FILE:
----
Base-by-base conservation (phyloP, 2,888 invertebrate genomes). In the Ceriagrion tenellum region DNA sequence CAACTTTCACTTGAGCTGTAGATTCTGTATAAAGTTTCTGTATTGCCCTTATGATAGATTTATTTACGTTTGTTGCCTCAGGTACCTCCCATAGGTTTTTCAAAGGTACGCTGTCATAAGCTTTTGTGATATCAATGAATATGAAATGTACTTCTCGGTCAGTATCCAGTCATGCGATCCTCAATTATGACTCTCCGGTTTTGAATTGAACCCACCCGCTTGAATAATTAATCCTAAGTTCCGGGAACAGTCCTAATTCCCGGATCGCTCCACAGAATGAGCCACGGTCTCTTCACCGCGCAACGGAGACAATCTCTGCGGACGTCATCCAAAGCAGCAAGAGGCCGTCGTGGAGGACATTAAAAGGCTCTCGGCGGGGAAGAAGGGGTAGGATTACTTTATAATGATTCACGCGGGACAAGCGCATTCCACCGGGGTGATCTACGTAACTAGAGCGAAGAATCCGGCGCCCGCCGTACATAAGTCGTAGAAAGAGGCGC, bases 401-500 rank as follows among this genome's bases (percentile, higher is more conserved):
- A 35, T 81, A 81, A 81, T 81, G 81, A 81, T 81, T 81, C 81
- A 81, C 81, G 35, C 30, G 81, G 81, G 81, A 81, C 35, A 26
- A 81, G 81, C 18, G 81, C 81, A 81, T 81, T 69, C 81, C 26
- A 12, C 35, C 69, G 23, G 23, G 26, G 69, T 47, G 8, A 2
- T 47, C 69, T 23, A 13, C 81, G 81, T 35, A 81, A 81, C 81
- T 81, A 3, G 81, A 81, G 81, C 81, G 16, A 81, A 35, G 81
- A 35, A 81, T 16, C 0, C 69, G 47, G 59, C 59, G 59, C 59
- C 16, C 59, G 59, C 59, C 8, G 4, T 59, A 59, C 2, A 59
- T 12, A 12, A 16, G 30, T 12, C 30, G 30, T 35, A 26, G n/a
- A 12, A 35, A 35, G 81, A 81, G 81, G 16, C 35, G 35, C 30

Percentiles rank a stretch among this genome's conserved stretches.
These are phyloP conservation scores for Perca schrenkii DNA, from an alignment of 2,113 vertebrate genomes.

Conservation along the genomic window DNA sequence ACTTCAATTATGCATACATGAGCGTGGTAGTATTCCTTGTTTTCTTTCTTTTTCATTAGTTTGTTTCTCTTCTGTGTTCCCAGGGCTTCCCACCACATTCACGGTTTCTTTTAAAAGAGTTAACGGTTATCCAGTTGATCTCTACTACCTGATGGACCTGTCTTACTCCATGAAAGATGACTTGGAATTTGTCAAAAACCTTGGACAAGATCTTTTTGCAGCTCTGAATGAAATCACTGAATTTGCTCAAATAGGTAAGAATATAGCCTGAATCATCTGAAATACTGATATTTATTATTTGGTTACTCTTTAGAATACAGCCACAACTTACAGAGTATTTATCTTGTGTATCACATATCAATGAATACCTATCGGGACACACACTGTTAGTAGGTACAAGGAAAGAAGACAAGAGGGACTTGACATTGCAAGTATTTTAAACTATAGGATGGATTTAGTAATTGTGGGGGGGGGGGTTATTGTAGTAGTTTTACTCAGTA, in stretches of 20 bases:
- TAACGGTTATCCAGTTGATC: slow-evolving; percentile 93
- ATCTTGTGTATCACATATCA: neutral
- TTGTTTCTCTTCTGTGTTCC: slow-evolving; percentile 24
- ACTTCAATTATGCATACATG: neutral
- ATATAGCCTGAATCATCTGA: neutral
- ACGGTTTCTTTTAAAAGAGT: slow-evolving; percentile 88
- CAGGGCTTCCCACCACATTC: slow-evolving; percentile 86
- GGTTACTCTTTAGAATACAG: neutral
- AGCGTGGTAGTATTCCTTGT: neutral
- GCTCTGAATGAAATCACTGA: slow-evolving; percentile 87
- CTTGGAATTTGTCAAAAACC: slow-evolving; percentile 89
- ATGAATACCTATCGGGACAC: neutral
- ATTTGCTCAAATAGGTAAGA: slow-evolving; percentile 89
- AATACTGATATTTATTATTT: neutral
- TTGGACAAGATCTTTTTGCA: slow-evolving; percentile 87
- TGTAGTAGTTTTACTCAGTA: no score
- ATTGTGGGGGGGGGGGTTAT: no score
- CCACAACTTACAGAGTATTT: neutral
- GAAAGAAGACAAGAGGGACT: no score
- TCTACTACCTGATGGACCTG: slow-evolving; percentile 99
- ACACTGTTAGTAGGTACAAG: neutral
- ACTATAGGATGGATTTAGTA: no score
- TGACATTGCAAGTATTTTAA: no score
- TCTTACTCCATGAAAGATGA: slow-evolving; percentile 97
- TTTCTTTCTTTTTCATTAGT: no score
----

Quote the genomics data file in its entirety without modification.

Base-by-base conservation (phyloP, 2,888 invertebrate genomes). In the Ceriagrion tenellum region DNA sequence CAACTTTCACTTGAGCTGTAGATTCTGTATAAAGTTTCTGTATTGCCCTTATGATAGATTTATTTACGTTTGTTGCCTCAGGTACCTCCCATAGGTTTTTCAAAGGTACGCTGTCATAAGCTTTTGTGATATCAATGAATATGAAATGTACTTCTCGGTCAGTATCCAGTCATGCGATCCTCAATTATGACTCTCCGGTTTTGAATTGAACCCACCCGCTTGAATAATTAATCCTAAGTTCCGGGAACAGTCCTAATTCCCGGATCGCTCCACAGAATGAGCCACGGTCTCTTCACCGCGCAACGGAGACAATCTCTGCGGACGTCATCCAAAGCAGCAAGAGGCCGTCGTGGAGGACATTAAAAGGCTCTCGGCGGGGAAGAAGGGGTAGGATTACTTTATAATGATTCACGCGGGACAAGCGCATTCCACCGGGGTGATCTACGTAACTAGAGCGAAGAATCCGGCGCCCGCCGTACATAAGTCGTAGAAAGAGGCGC, bases 401-500 rank as follows among this genome's bases (percentile, higher is more conserved):
- A 35, T 81, A 81, A 81, T 81, G 81, A 81, T 81, T 81, C 81
- A 81, C 81, G 35, C 30, G 81, G 81, G 81, A 81, C 35, A 26
- A 81, G 81, C 18, G 81, C 81, A 81, T 81, T 69, C 81, C 26
- A 12, C 35, C 69, G 23, G 23, G 26, G 69, T 47, G 8, A 2
- T 47, C 69, T 23, A 13, C 81, G 81, T 35, A 81, A 81, C 81
- T 81, A 3, G 81, A 81, G 81, C 81, G 16, A 81, A 35, G 81
- A 35, A 81, T 16, C 0, C 69, G 47, G 59, C 59, G 59, C 59
- C 16, C 59, G 59, C 59, C 8, G 4, T 59, A 59, C 2, A 59
- T 12, A 12, A 16, G 30, T 12, C 30, G 30, T 35, A 26, G n/a
- A 12, A 35, A 35, G 81, A 81, G 81, G 16, C 35, G 35, C 30

Percentiles rank a stretch among this genome's conserved stretches.
These are phyloP conservation scores for Perca schrenkii DNA, from an alignment of 2,113 vertebrate genomes.

Conservation along the genomic window DNA sequence ACTTCAATTATGCATACATGAGCGTGGTAGTATTCCTTGTTTTCTTTCTTTTTCATTAGTTTGTTTCTCTTCTGTGTTCCCAGGGCTTCCCACCACATTCACGGTTTCTTTTAAAAGAGTTAACGGTTATCCAGTTGATCTCTACTACCTGATGGACCTGTCTTACTCCATGAAAGATGACTTGGAATTTGTCAAAAACCTTGGACAAGATCTTTTTGCAGCTCTGAATGAAATCACTGAATTTGCTCAAATAGGTAAGAATATAGCCTGAATCATCTGAAATACTGATATTTATTATTTGGTTACTCTTTAGAATACAGCCACAACTTACAGAGTATTTATCTTGTGTATCACATATCAATGAATACCTATCGGGACACACACTGTTAGTAGGTACAAGGAAAGAAGACAAGAGGGACTTGACATTGCAAGTATTTTAAACTATAGGATGGATTTAGTAATTGTGGGGGGGGGGGTTATTGTAGTAGTTTTACTCAGTA, in stretches of 20 bases:
- TAACGGTTATCCAGTTGATC: slow-evolving; percentile 93
- ATCTTGTGTATCACATATCA: neutral
- TTGTTTCTCTTCTGTGTTCC: slow-evolving; percentile 24
- ACTTCAATTATGCATACATG: neutral
- ATATAGCCTGAATCATCTGA: neutral
- ACGGTTTCTTTTAAAAGAGT: slow-evolving; percentile 88
- CAGGGCTTCCCACCACATTC: slow-evolving; percentile 86
- GGTTACTCTTTAGAATACAG: neutral
- AGCGTGGTAGTATTCCTTGT: neutral
- GCTCTGAATGAAATCACTGA: slow-evolving; percentile 87
- CTTGGAATTTGTCAAAAACC: slow-evolving; percentile 89
- ATGAATACCTATCGGGACAC: neutral
- ATTTGCTCAAATAGGTAAGA: slow-evolving; percentile 89
- AATACTGATATTTATTATTT: neutral
- TTGGACAAGATCTTTTTGCA: slow-evolving; percentile 87
- TGTAGTAGTTTTACTCAGTA: no score
- ATTGTGGGGGGGGGGGTTAT: no score
- CCACAACTTACAGAGTATTT: neutral
- GAAAGAAGACAAGAGGGACT: no score
- TCTACTACCTGATGGACCTG: slow-evolving; percentile 99
- ACACTGTTAGTAGGTACAAG: neutral
- ACTATAGGATGGATTTAGTA: no score
- TGACATTGCAAGTATTTTAA: no score
- TCTTACTCCATGAAAGATGA: slow-evolving; percentile 97
- TTTCTTTCTTTTTCATTAGT: no score